I am looking for always looking to enthusiastic graduate students who are interested in working on issues related to sustainability, urbanization and energy transitions.
Before you reach out to me, please read my research philosophy and approach below.
The energy industry is the largest industry in the world. Access to high quality energy sources has transformed our civilization and one could attach many important events in history to the discovery and use of new energy sources. My research in this topic focuses on what I call energy economic development, which tracks how access to energy determines the location and magnitude of economic activity. My research shows that our current economy exhibits large degrees of concentration of wealth and economic activity as a direct result of the use of very dense energy sources. To answer questions regarding the spatial use of energy resources, I have developed a set of theoretical models and empirical tests. My coauthors and I have found that the discovery of coal in England lead to a large movement of people towards the north and away from the depleted forests in the south. We have also found that the introduction of maize in Africa lead to an increase in population that had a large effect in the supply of slaves to the West, and that the regional industrial composition leads to a very large difference in the use of energy in the United States and the world. With this research we look to inform policy regarding future energy transitions towards more renewable sources.
What is the most interesting and/or challenging part of your job/research?
I love solving puzzles.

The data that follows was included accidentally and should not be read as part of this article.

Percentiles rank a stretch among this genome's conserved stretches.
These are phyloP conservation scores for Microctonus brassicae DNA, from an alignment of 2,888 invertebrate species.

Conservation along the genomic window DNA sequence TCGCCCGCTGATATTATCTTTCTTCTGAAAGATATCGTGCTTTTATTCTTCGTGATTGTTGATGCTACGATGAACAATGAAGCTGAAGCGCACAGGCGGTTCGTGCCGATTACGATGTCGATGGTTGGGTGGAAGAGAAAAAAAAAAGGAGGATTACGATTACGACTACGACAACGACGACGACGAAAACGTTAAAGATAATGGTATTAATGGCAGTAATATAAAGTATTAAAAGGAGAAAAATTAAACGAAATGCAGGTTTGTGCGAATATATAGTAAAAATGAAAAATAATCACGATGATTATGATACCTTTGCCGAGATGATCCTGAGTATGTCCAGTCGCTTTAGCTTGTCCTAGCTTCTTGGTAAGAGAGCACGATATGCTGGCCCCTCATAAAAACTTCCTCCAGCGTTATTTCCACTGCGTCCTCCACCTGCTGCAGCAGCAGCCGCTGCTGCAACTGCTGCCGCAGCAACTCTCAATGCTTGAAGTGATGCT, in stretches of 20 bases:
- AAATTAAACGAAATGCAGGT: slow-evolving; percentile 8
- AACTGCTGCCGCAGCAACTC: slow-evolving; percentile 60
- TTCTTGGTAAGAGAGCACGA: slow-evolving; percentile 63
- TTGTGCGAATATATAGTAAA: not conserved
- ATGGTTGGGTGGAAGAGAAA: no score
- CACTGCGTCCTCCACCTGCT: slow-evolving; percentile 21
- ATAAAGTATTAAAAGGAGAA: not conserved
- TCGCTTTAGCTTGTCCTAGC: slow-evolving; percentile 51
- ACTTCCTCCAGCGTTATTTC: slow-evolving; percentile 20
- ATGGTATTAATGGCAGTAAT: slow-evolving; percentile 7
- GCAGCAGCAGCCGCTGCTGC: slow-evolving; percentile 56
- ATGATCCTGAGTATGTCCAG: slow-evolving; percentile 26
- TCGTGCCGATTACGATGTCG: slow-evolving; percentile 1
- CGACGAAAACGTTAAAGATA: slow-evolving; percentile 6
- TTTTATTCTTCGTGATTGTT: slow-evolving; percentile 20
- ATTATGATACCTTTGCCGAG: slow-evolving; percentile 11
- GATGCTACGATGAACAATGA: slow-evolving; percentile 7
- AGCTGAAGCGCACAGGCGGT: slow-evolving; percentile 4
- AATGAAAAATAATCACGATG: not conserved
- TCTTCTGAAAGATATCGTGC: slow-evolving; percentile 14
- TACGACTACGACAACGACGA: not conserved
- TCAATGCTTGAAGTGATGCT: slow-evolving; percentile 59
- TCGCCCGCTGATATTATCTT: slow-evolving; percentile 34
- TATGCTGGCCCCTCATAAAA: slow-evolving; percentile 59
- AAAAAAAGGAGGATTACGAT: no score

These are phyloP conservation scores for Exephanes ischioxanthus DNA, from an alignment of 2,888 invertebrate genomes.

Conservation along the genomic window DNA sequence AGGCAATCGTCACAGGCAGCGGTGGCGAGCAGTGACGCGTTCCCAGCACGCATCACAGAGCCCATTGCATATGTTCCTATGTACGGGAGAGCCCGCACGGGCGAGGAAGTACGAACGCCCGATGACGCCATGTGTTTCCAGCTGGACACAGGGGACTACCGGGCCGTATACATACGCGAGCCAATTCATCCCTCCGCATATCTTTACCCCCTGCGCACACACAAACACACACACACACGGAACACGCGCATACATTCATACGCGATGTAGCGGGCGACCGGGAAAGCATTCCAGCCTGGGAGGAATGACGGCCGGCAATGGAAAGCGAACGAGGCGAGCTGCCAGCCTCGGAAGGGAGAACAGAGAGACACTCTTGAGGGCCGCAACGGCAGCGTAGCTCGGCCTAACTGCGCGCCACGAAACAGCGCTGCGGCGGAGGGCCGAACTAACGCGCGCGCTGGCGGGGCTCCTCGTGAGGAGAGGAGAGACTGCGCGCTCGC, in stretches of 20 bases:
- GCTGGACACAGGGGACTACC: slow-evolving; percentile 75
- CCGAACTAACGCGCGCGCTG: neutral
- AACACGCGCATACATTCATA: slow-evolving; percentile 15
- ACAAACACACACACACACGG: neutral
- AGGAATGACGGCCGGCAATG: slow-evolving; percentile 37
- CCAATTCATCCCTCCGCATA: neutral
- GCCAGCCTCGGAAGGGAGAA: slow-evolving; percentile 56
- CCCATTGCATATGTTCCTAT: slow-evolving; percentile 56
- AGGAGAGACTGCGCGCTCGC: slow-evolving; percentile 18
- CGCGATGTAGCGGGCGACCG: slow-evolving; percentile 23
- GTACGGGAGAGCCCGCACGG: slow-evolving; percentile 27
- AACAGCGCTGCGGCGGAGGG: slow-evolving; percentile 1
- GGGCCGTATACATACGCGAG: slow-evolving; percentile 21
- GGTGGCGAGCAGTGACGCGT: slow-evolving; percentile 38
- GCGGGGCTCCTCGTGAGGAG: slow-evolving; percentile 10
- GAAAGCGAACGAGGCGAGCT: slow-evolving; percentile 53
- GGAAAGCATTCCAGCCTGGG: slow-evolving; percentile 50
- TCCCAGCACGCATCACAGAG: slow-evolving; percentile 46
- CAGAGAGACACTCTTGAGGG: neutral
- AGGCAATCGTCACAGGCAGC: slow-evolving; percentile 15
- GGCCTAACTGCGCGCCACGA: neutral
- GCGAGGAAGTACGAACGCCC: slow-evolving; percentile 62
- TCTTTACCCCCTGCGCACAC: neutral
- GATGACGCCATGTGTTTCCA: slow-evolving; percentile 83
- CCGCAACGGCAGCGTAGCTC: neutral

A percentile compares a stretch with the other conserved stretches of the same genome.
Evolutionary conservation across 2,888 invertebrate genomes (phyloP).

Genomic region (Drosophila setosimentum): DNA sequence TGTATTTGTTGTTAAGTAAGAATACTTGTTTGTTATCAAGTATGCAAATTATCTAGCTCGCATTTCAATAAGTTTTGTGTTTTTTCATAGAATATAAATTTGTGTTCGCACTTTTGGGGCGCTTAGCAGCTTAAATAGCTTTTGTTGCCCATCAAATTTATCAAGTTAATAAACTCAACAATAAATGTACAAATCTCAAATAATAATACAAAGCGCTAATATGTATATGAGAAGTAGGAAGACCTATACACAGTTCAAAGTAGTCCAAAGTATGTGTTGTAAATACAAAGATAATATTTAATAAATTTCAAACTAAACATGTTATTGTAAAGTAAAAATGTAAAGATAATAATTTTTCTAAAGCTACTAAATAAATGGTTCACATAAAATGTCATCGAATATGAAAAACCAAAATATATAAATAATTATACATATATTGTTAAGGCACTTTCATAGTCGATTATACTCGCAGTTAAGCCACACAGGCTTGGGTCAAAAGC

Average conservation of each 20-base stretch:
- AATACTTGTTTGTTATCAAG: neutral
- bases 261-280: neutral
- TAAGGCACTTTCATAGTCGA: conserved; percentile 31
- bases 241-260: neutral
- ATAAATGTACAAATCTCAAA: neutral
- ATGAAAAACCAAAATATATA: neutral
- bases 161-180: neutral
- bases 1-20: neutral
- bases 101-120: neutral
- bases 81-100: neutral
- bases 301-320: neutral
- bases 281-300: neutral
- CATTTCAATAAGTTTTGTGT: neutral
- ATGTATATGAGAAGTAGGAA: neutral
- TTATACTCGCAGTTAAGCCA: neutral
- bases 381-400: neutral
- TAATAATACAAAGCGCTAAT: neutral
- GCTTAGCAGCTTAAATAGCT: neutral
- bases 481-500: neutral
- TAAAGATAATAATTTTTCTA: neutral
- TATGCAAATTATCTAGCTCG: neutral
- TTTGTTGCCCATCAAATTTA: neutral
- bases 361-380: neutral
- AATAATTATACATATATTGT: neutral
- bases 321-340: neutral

I think of my research as if it was a crime. The overall research idea is the crime scene. First, you need to identify the crime. This is done by looking into the data, looking for some sign of something that changes around the time and place where your crime scene is. Once you identify the crime, you need to find a set of possible suspects. For this, you need to read history (very old, or very recent) and try to identify situations that can explain what you observe in the data. Once you have a set of suitable suspects, you need to narrow it down. This is called intent and opportunity. Across all the possible events in history that could’ve caused the behavior you observe in data, which ones are plausible? What is the story? Once you have your main suspect, you need to build your case. For this I need evidence. I build my case using statistical methods, theoretical models and when the question calls for it, historical references. Every piece has to be set so that you convince the jury your suspect is in fact guilty. That is, you get published. Of course, this is not a linear process, I have to go back and forth trying new suspects, finding new evidence, building new cases.
This process, which is all I do constantly at work, is the most interesting, challenging and rewarding aspect of my work.
My advice for potential students?
Enjoy learning, I wish I were told not to worry about grades. I know this is standard advice that sounds cliché, but learning takes on a whole different level when you do it to feed your thirst for knowledge.
Read a lot. Read everything. Reading keeps your imagination active and allows you to create. Creativity is the scarcer input into your production function, no matter what you do.